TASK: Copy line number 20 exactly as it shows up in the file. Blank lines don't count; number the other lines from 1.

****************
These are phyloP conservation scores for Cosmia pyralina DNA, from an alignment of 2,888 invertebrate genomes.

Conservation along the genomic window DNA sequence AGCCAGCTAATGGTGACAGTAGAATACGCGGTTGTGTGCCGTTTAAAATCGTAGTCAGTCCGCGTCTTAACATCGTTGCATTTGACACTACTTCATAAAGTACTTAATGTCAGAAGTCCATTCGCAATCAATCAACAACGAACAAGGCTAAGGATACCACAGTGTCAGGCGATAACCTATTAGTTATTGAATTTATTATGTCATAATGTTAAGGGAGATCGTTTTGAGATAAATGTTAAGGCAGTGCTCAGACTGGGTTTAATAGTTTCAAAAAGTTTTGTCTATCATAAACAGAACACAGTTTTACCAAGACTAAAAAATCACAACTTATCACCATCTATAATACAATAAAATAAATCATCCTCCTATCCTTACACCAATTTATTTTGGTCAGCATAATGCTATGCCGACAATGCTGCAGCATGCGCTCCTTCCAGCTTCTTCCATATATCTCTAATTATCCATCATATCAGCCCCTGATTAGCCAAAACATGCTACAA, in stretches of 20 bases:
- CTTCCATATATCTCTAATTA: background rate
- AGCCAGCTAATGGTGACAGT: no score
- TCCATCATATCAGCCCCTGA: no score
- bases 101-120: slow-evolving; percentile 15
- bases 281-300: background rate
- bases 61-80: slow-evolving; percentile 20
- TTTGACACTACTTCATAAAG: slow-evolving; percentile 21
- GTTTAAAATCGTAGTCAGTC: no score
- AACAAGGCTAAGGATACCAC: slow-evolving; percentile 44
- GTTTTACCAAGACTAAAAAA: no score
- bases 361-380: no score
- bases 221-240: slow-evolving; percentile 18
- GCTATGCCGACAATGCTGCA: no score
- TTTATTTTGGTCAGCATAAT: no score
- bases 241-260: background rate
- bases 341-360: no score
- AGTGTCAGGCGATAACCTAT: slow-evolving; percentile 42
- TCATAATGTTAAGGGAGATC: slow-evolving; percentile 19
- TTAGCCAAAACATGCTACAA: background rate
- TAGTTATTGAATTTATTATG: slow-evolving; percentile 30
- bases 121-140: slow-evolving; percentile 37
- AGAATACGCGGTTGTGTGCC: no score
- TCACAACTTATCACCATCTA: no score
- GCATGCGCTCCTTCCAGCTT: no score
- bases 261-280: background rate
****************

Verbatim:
- TCATAATGTTAAGGGAGATC: slow-evolving; percentile 19